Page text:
Shriver speaks with students and faculty during a lecture at the Harvard Kennedy School.
Non-state Actors in International Affairs
September 17, 2012
Author: Charles Hobbs
Belfer Center Programs or Projects: The Future of Diplomacy Project
For Tim Shriver, Chairman and CEO of Special Olympics, the evolution of the news media over the last half-century has dramatically altered the relationship between the American public and issues of international development. Suddenly, in the 1960s, reports about starvation and genocide “started coming into everyone’s living room.” A famine in the Republic of Biafra ceased to be an abstract concept; images instead appeared nightly as his family watched the evening news. The result, says Shriver, “was that parents would sit around with their children and say ‘what are you going to do about this?’”
Speaking on September 11th to students and faculty at the Harvard Kennedy School, Shriver—a Fisher Family Fellow with the Future of Diplomacy Project—outlined the ramifications of these changes world of international development. At first, Shriver said, “international bodies…were created [by governments] to stabilize political relationships between countries.” But while even USAID was initially created to “avoid collapse of existing political and social structures,” the proliferation of public awareness of the challenges of international social development has motivated individuals to create the “tens of thousands of independent actors that [exist today, and that] do not…have security at their core.”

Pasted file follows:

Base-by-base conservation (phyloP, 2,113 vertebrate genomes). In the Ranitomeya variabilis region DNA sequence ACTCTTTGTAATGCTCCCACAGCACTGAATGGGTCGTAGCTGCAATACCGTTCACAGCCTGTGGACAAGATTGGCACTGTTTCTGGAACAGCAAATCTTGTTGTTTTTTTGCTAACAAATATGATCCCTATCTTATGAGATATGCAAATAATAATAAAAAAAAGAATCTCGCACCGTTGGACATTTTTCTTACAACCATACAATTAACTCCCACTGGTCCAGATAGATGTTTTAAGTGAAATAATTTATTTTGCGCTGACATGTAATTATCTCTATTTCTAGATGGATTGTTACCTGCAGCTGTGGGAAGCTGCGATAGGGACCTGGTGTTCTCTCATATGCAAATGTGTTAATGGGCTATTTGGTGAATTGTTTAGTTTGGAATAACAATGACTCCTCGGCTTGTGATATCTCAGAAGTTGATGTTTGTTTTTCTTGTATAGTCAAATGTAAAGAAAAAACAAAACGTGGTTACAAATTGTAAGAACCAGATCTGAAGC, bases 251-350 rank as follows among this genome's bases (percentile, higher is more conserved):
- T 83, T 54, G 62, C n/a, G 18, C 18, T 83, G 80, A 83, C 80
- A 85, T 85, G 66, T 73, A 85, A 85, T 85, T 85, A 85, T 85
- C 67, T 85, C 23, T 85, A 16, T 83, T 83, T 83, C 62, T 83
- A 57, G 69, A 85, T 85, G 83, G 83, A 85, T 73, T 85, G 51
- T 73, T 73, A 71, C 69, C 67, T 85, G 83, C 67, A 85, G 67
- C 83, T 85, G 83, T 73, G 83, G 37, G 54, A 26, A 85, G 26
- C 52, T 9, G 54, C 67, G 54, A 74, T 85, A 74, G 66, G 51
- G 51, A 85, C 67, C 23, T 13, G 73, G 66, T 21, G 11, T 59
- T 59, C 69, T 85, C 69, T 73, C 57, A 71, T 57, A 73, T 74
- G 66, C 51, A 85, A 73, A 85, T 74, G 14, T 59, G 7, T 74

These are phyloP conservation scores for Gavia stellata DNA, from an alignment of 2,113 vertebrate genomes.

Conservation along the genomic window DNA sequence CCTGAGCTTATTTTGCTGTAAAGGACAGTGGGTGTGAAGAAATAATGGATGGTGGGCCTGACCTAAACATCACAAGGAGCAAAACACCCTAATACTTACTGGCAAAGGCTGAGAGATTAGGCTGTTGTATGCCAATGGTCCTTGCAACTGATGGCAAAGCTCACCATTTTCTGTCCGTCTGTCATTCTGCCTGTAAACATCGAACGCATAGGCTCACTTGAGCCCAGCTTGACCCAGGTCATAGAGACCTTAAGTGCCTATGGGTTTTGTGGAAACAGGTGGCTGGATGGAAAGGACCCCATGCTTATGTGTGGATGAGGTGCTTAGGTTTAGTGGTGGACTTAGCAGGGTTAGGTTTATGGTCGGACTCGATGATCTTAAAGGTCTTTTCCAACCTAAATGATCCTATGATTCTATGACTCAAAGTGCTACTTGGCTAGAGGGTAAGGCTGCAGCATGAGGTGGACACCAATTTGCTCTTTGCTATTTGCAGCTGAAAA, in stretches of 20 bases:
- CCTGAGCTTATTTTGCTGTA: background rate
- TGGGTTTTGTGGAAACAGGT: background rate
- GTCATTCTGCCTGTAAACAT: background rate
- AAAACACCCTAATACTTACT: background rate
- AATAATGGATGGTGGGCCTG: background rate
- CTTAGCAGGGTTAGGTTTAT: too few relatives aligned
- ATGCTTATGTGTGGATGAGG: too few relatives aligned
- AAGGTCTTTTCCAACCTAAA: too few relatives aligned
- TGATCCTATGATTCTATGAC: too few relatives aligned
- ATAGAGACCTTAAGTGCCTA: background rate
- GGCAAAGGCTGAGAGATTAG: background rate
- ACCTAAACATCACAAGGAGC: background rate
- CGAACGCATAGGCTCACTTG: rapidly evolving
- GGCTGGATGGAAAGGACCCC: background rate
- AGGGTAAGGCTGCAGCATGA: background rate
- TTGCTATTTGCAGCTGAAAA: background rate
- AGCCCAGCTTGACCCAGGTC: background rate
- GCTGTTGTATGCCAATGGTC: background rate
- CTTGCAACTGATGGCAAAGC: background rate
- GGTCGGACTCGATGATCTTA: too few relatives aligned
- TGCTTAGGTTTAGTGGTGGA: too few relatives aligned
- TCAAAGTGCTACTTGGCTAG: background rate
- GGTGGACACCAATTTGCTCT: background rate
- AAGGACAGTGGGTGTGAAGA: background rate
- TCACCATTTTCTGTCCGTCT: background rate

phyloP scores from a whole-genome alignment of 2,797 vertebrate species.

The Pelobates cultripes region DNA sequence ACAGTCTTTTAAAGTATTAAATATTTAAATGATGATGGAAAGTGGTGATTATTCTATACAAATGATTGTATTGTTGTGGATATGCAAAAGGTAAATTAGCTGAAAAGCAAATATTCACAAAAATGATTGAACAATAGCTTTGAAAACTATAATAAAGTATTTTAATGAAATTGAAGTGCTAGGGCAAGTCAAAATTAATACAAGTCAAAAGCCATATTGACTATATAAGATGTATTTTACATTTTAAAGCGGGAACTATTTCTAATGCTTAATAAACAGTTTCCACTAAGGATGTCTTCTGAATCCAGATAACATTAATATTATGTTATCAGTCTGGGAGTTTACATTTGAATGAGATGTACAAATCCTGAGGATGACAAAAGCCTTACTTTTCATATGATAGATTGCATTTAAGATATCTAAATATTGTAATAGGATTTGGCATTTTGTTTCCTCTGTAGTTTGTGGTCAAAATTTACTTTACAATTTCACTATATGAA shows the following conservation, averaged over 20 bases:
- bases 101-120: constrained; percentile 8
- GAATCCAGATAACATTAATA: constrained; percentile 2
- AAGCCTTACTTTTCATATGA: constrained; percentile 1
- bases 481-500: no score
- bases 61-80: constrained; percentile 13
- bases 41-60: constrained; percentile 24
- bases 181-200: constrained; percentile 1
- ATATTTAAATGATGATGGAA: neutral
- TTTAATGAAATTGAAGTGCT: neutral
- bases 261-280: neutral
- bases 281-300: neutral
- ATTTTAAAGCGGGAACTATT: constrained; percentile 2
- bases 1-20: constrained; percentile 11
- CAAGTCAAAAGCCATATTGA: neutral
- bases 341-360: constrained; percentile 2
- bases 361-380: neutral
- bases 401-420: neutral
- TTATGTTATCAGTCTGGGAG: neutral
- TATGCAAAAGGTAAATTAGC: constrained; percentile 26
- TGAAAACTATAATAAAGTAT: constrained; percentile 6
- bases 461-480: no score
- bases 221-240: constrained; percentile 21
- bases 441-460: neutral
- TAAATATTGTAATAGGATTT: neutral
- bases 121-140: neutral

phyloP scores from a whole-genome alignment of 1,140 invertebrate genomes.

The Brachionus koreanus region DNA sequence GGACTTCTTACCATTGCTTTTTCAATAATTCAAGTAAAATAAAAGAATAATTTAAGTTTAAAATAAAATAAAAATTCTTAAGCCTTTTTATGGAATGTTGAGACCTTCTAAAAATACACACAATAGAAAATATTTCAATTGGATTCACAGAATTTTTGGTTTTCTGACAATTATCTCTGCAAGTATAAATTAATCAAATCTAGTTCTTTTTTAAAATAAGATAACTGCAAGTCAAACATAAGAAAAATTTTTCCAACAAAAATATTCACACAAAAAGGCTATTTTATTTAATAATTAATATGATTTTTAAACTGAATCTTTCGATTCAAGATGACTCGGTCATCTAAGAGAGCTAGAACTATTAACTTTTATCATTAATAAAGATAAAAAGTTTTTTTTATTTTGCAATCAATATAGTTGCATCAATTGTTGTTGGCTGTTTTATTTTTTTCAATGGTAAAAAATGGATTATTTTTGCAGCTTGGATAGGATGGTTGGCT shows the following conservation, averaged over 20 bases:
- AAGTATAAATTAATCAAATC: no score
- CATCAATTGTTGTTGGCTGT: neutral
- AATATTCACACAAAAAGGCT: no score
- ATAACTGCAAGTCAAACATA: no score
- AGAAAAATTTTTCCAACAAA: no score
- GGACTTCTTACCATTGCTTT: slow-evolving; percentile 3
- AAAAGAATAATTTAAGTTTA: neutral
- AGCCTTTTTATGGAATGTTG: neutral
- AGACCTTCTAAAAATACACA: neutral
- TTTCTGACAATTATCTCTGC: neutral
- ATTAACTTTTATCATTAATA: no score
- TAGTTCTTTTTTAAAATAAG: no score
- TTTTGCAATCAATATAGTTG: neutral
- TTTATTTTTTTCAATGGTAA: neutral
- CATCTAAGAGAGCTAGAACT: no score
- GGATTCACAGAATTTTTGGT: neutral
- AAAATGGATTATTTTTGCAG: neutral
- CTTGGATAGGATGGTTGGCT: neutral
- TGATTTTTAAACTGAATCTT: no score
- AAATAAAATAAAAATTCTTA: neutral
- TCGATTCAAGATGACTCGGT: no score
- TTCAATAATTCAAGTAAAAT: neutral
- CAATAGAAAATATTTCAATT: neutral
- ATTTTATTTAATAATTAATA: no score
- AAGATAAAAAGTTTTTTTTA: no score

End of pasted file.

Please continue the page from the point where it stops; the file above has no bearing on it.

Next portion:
According to Shriver, these non-state actors play three fundamental roles that distinguish them from their state-centric cousins. First, non-state development actors place power in the hands of individual citizens to work towards making a difference. “Non-traditional actors have to be…hands on actors,” says Shriver, “actually doing [the development work] themselves.” Secondly, non-traditional development organizations are key catalysts for the construction of communities of support in developing regions, creating “networks of citizen actors who have common interests [and] common needs.” Finally, non-state actors can provide a knowledge base and infrastructural support for public policy advocacy, helping local-level actors to request better treatment and services from their government.
The results, said Shriver, enable individuals and non-state actors to enforce development claims on a humanitarian agenda. “Our job [at Special Olympics] is to take that citizen community [that we have developed], and to continue to leverage them to do more.”
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